So now that we have that straight, how are we flaunting our chillness?  How are we showing the world (and those young people) what it’s like to be totally cool and groove in your own skin?  Are we dancing to the music wherever it plays?  Are we waving to strangers and starting up random conversations?

 Last night I was dancing in line at Chipotle.  Couldn’t help myself.  The music was loud and had a great beat.  By the time I got to the counter, the whole crew was giggling.  So, I said, “Hey, you guys.  If I lift my leg straight up over my head right now, will you give me the guacamole free?”  They looked askance.  Probably thought I had been drinking but frankly, liquor can’t hold a candle to my own ‘spirit.’  “Sure,” one dreadlocked kid said.  “Go for it.”  I did.  Got a double scoop—for free.

 Now tell me the last time YOU had that much fun?  Go ahead.  Feel free.  Post it right here.  Right now.  Be BOLD:

 “Kissing Tomatoes,” is now available in paperback.


man in casket

“I wish I’d had the courage to live a life true to myself, not the life others expected of me,” is the regret most often heard from the lips of the dying.  Those were the findings of an Australian palliative nurse.  So, if this is true about us, does that mean the primary reason for our personal sufferings in life is because we are too fixated on pleasing others?  Can it also be the root of our obsession with youth and beauty?  Is this why so many people who should have rich and happy lives simply don’t?

 This morning I watched a boisterous group of three year-olds play, “Red light.  Green light.”  They had trouble getting started.  By the time the teacher had the last ones properly lined up, the first ones were already wriggling out of their places.  Some hopped on one foot, others giggled and twirled, and one little boy never did get in line.  Corralling them was like trying to stop 18 grasshoppers from twitching and leaping; an impossible feat.

 For the half hour that I watched, the teacher pleaded for them to “stand still,” “listen to me,” “don’t push Sally,” “stay on the blue line,” “get back in order,” “no talking,” and on and on.  When I left, I realized that of the 30 minutes they had for the game, they only actually played about 10 of them.  Maybe our lives are like that:  two-thirds of the time we align ourselves with the group, or are forced to.  The other third we try desperately to be our unique selves and navigate our independent joys.

 One would hope that with maturity, we ‘grow out of it.’  However, if that list of regrets is accurate, we just may not.  So, I wonder.  When my own children reach adulthood, will they have found the unique qualities which make them individuals and pursue them?  Or will they, like many, be so influenced by their peers and society that their own true selves get lost in the shuffle?

 My grandmother always said, “Example is the greatest teacher,” and she was a great one.  These days, though, the young take theirs from computer screens, not flesh and blood people.  They are better ‘talking’ with their thumbs than their voices.  So, what will be their dying regrets?  That they didn’t speak up?  In the end, maybe that is the very, same thing.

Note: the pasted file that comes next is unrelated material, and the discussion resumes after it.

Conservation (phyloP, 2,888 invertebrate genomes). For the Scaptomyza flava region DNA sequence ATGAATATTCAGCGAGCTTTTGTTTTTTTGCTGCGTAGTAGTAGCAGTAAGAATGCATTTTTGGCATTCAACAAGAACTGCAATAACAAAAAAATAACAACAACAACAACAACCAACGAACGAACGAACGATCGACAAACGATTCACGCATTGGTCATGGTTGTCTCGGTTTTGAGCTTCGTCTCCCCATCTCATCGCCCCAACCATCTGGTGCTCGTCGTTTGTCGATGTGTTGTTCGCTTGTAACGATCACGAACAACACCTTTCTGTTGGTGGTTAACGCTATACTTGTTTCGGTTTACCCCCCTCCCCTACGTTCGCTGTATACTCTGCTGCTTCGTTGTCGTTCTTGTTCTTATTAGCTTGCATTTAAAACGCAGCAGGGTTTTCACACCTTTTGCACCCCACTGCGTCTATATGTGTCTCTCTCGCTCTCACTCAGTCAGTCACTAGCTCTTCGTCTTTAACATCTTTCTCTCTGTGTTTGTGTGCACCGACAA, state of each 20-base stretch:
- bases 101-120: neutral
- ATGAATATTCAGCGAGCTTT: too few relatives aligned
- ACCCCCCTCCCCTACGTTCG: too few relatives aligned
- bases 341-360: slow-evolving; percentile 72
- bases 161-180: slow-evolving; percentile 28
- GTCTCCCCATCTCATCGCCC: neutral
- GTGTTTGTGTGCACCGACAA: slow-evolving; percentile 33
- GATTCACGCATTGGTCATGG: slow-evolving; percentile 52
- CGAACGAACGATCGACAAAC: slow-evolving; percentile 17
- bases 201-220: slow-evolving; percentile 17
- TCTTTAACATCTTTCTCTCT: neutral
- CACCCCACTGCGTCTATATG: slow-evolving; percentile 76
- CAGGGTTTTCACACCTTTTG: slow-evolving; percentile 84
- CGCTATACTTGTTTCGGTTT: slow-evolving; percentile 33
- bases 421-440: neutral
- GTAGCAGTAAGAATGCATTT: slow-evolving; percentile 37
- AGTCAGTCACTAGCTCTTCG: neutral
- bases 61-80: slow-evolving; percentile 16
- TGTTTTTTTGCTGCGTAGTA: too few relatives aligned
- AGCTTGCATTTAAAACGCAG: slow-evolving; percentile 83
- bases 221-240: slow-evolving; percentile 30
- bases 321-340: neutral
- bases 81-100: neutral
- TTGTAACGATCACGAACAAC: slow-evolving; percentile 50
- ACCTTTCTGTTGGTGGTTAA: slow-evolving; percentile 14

Helen Hudson is the author of, “Kissing Tomatoes,” a non-fiction memoir of her grandmother’s Alzheimer’s.




Okay, so maybe I was putting off my new gym routine workout.  Or maybe I was looking to add that ‘new hobby’ all the experts say is important at my age.  But the way I see it, that 8 year-old making baskets all by himself at the Y last week just needed a little friendly competition. . .and I was ready. 

 He was watching the six-foot plus guys play pickup.  His big-eyed stare lingered on every swoosh and lay up they made.  Then, with a slight sigh in his shoulders, he dribbled and shot a few hoops of his own at an adjoining basket.  Considering he stood little more than four feet, he was pretty darn good. 

 I opened the door and stepped inside.  He looked up at me as if I had just walked into the “Mens’” room by accident.  Naked.

 “Hey,” I said, trying to sound as normal and casual as possible.  “Want someone to shoot with?”  Imagining how out of place I must have looked to him, I was completely prepared for rejection.  To my utter surprise, his eyes opened wider and he said, “Sure.  Wanna play H-O-R-S-E?”

 Oh boy, did I.  Back in elementary school, I had a pretty mean “granny shot.”  Even the boys were envious of my rather impressive string of baskets made from the foul line.  Granted, that was 50 years ago, but still how hard could this be?  I had already lived more years than he weighed! 

 He didn’t pause for introductions or rules.  He just started dribbling like mad and banked the first shot right into the basket.  Then he threw the ball my way.  “Now you have to do the same shot I just did,” he said with a serious look.  I took a few steps and dribbled.  I eyed the spot on the backboard where I knew I needed to hit, and in it went.  “You’re not bad,” he informed me as I passed him the ball.  Then, he dribbled straight to the foul line.  When he missed, I actually heard myself breathe a sigh of relief.    

 Ten minutes in, we were tied at, “H-O-R-S.”  I figured that was a good place to stop.  We said our farewells and he went back to his own game with a slight lift in his shoulders.  I left feeling the same way and headed towards the dumbbells, (which are aptly named by the way).  Neither of us had the satisfaction of winning nor the deflation of defeat.  That’s a nice place to be.  Funny how ten minutes can make you feel ten feet tall.    

 * Read an interview with Helen in the September 2013 issue of Counseling Today.